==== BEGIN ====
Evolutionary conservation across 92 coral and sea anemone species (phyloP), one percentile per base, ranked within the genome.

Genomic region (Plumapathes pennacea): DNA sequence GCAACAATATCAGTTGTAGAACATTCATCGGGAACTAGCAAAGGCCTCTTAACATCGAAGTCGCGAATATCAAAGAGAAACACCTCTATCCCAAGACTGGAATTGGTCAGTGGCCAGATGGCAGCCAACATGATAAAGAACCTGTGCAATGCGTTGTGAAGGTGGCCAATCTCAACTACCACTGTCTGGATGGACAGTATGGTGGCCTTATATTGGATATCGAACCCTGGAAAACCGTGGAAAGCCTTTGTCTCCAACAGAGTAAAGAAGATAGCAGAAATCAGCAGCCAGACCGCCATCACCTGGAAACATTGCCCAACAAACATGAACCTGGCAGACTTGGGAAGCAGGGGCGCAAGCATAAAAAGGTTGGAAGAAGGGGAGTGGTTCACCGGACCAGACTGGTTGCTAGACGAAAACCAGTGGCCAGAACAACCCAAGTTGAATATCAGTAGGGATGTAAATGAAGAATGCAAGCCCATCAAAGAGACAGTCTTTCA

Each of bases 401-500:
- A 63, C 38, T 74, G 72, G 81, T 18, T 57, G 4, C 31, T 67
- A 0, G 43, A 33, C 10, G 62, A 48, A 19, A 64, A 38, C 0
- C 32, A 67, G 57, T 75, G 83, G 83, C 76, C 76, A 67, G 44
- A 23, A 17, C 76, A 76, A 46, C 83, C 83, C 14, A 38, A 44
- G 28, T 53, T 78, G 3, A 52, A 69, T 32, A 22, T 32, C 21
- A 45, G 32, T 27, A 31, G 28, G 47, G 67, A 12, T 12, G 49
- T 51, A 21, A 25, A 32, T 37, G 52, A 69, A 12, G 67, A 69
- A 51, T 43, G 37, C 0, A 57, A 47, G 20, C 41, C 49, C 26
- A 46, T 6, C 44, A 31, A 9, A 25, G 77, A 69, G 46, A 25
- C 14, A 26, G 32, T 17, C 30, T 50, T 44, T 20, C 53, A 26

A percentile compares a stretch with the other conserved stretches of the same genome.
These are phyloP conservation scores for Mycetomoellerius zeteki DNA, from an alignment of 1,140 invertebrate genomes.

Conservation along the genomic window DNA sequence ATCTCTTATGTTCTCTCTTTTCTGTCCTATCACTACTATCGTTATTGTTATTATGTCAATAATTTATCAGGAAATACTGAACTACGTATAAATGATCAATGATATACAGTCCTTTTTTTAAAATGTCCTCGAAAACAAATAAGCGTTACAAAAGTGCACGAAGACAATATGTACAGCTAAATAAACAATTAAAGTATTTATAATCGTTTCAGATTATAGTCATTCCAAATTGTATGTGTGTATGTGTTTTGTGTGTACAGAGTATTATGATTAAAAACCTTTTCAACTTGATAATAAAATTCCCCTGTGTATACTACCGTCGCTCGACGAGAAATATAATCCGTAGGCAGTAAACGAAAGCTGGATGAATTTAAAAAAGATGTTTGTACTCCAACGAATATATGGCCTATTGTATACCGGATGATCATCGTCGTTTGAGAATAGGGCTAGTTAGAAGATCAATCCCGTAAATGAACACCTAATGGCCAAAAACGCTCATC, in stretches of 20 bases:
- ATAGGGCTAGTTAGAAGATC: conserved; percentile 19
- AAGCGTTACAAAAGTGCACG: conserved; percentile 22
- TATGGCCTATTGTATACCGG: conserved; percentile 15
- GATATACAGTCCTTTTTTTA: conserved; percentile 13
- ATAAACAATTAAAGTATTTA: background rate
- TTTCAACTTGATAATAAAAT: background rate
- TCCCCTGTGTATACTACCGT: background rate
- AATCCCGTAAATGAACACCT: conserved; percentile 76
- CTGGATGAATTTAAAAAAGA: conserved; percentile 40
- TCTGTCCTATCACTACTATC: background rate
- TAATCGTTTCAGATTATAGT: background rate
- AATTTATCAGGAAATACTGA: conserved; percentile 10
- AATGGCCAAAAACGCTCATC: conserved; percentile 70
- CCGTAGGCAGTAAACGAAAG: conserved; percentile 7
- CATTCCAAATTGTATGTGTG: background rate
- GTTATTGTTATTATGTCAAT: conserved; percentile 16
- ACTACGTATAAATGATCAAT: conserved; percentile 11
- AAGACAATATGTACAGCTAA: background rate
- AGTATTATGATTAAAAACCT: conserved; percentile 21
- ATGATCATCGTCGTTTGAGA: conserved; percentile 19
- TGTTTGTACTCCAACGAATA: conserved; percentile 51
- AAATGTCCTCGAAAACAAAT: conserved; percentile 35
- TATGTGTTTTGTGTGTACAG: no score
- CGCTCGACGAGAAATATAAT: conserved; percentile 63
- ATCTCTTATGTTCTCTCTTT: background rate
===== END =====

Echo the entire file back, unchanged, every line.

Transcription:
Evolutionary conservation across 92 coral and sea anemone species (phyloP), one percentile per base, ranked within the genome.

Genomic region (Plumapathes pennacea): DNA sequence GCAACAATATCAGTTGTAGAACATTCATCGGGAACTAGCAAAGGCCTCTTAACATCGAAGTCGCGAATATCAAAGAGAAACACCTCTATCCCAAGACTGGAATTGGTCAGTGGCCAGATGGCAGCCAACATGATAAAGAACCTGTGCAATGCGTTGTGAAGGTGGCCAATCTCAACTACCACTGTCTGGATGGACAGTATGGTGGCCTTATATTGGATATCGAACCCTGGAAAACCGTGGAAAGCCTTTGTCTCCAACAGAGTAAAGAAGATAGCAGAAATCAGCAGCCAGACCGCCATCACCTGGAAACATTGCCCAACAAACATGAACCTGGCAGACTTGGGAAGCAGGGGCGCAAGCATAAAAAGGTTGGAAGAAGGGGAGTGGTTCACCGGACCAGACTGGTTGCTAGACGAAAACCAGTGGCCAGAACAACCCAAGTTGAATATCAGTAGGGATGTAAATGAAGAATGCAAGCCCATCAAAGAGACAGTCTTTCA

Each of bases 401-500:
- A 63, C 38, T 74, G 72, G 81, T 18, T 57, G 4, C 31, T 67
- A 0, G 43, A 33, C 10, G 62, A 48, A 19, A 64, A 38, C 0
- C 32, A 67, G 57, T 75, G 83, G 83, C 76, C 76, A 67, G 44
- A 23, A 17, C 76, A 76, A 46, C 83, C 83, C 14, A 38, A 44
- G 28, T 53, T 78, G 3, A 52, A 69, T 32, A 22, T 32, C 21
- A 45, G 32, T 27, A 31, G 28, G 47, G 67, A 12, T 12, G 49
- T 51, A 21, A 25, A 32, T 37, G 52, A 69, A 12, G 67, A 69
- A 51, T 43, G 37, C 0, A 57, A 47, G 20, C 41, C 49, C 26
- A 46, T 6, C 44, A 31, A 9, A 25, G 77, A 69, G 46, A 25
- C 14, A 26, G 32, T 17, C 30, T 50, T 44, T 20, C 53, A 26

A percentile compares a stretch with the other conserved stretches of the same genome.
These are phyloP conservation scores for Mycetomoellerius zeteki DNA, from an alignment of 1,140 invertebrate genomes.

Conservation along the genomic window DNA sequence ATCTCTTATGTTCTCTCTTTTCTGTCCTATCACTACTATCGTTATTGTTATTATGTCAATAATTTATCAGGAAATACTGAACTACGTATAAATGATCAATGATATACAGTCCTTTTTTTAAAATGTCCTCGAAAACAAATAAGCGTTACAAAAGTGCACGAAGACAATATGTACAGCTAAATAAACAATTAAAGTATTTATAATCGTTTCAGATTATAGTCATTCCAAATTGTATGTGTGTATGTGTTTTGTGTGTACAGAGTATTATGATTAAAAACCTTTTCAACTTGATAATAAAATTCCCCTGTGTATACTACCGTCGCTCGACGAGAAATATAATCCGTAGGCAGTAAACGAAAGCTGGATGAATTTAAAAAAGATGTTTGTACTCCAACGAATATATGGCCTATTGTATACCGGATGATCATCGTCGTTTGAGAATAGGGCTAGTTAGAAGATCAATCCCGTAAATGAACACCTAATGGCCAAAAACGCTCATC, in stretches of 20 bases:
- ATAGGGCTAGTTAGAAGATC: conserved; percentile 19
- AAGCGTTACAAAAGTGCACG: conserved; percentile 22
- TATGGCCTATTGTATACCGG: conserved; percentile 15
- GATATACAGTCCTTTTTTTA: conserved; percentile 13
- ATAAACAATTAAAGTATTTA: background rate
- TTTCAACTTGATAATAAAAT: background rate
- TCCCCTGTGTATACTACCGT: background rate
- AATCCCGTAAATGAACACCT: conserved; percentile 76
- CTGGATGAATTTAAAAAAGA: conserved; percentile 40
- TCTGTCCTATCACTACTATC: background rate
- TAATCGTTTCAGATTATAGT: background rate
- AATTTATCAGGAAATACTGA: conserved; percentile 10
- AATGGCCAAAAACGCTCATC: conserved; percentile 70
- CCGTAGGCAGTAAACGAAAG: conserved; percentile 7
- CATTCCAAATTGTATGTGTG: background rate
- GTTATTGTTATTATGTCAAT: conserved; percentile 16
- ACTACGTATAAATGATCAAT: conserved; percentile 11
- AAGACAATATGTACAGCTAA: background rate
- AGTATTATGATTAAAAACCT: conserved; percentile 21
- ATGATCATCGTCGTTTGAGA: conserved; percentile 19
- TGTTTGTACTCCAACGAATA: conserved; percentile 51
- AAATGTCCTCGAAAACAAAT: conserved; percentile 35
- TATGTGTTTTGTGTGTACAG: no score
- CGCTCGACGAGAAATATAAT: conserved; percentile 63
- ATCTCTTATGTTCTCTCTTT: background rate